The SFGate’s The Poop just took me on a giddy trip through the wayback machine, and I don’t wanna come back. Digging through the San Francisco Chronicle’s photo morgue (from back when newspapers processed film photographs), Peter Hartlaub emerged a folder packed with smiling, giddy roller skaters from the late 1970s and early ’80s.
All the sunny, beaming faces prompted Hartlaub to marvel, “I forgot how happy everyone was in the 1970s and early ’80s. I don’t like to make promises, but I’m pretty sure looking through this archive find is going to make your day at least 60 percent brighter.”
That’s just how zooming around on roller skates makes you feel. Hands down, my favorite thing to do when I was a little girl in Oklahoma—more than playing Barbie, Transformers, or G.I. Joe, more than watching Saturday morning cartoons or playing Atari—was to roller skate. (In fact, it’s in my Top 5.) On the weekends, I loved to go to Skate World, which, if memory serves correct, was decorated in some sort of geometric orange-and-brown wall carpet, as was the trend. As the disco ball filled up with room with floating stars, I’d race around the rink to Michael Jackson and long-forgotten records by Foreigner, Chicago, and the Dazz Band.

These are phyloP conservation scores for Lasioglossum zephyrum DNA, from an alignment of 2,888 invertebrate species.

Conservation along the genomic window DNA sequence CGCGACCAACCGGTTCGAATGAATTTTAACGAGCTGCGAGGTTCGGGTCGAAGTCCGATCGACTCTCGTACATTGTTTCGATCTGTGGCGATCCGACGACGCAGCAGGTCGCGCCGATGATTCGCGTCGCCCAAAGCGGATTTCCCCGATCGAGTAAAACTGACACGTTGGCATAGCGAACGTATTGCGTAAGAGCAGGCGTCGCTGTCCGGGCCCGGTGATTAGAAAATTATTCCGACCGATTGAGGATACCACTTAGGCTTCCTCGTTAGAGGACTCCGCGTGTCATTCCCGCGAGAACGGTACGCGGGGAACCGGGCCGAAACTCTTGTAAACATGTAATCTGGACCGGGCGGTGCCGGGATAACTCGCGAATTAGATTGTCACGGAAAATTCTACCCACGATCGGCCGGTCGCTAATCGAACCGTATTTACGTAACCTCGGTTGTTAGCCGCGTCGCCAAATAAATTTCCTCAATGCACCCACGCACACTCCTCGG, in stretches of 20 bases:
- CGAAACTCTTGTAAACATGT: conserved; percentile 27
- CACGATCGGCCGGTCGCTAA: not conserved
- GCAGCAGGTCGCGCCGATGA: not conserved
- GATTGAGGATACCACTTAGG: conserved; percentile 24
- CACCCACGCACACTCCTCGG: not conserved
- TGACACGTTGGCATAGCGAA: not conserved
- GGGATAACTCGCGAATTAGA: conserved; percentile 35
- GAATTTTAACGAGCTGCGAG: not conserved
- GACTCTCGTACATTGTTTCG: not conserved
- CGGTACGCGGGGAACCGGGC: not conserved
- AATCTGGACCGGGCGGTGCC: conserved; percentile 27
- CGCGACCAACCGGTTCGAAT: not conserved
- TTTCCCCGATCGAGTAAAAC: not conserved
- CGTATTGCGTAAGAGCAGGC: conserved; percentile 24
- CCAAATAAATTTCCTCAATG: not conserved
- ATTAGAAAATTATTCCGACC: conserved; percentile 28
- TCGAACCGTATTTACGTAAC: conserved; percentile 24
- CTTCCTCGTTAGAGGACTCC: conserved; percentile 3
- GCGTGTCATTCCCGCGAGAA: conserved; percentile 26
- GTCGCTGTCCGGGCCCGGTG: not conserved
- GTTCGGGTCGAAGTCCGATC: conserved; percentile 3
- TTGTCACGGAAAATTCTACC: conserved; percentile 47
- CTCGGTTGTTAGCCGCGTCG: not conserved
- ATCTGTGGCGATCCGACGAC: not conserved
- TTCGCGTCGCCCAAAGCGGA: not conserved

It makes me a more than a little sad that, for most people, the roller disco was just a passing fad that went the way of music videos on MTV. In the early ’90s, another rink opened on the north side of town, but it wasn’t the same. The walls were sterile and white, lacking that disco-era flair, and the DJ seemed to think it was acceptable to skate to contemporary country music (it wasn’t).
As much as I loved Skate World at 5 years old, I couldn’t have known that San Francisco—and in particular, Golden Gate Park—was truly the Xanadu of my dreams. While it’s no longer the roller disco paradise of yore, to my relief, some admirable souls, like David G. Miles Jr., a.k.a. the Godfather of Skate (pictured with his daughter above), are keeping the wheeled lifestyle alive in San Francisco. Miles is founder and president of the California Outdoor Rollerskating Association, the Golden Gate Park Skate Patrol, the Midnight Rollers Friday Night Skate, The Skate Against Violence Campaign, and DMJ Inline Sports Marketing. Phew! I don’t think he’s unlaced in decades.
The other thing these pictures prove (other than the fact that feather ‘dos can be awesome) is that the current generation didn’t invent the ironic T-shirt.
(Top image by Liz Hafalia/Chronicle 1986; bottom image by Vici MacDonald/Chronicle 1979)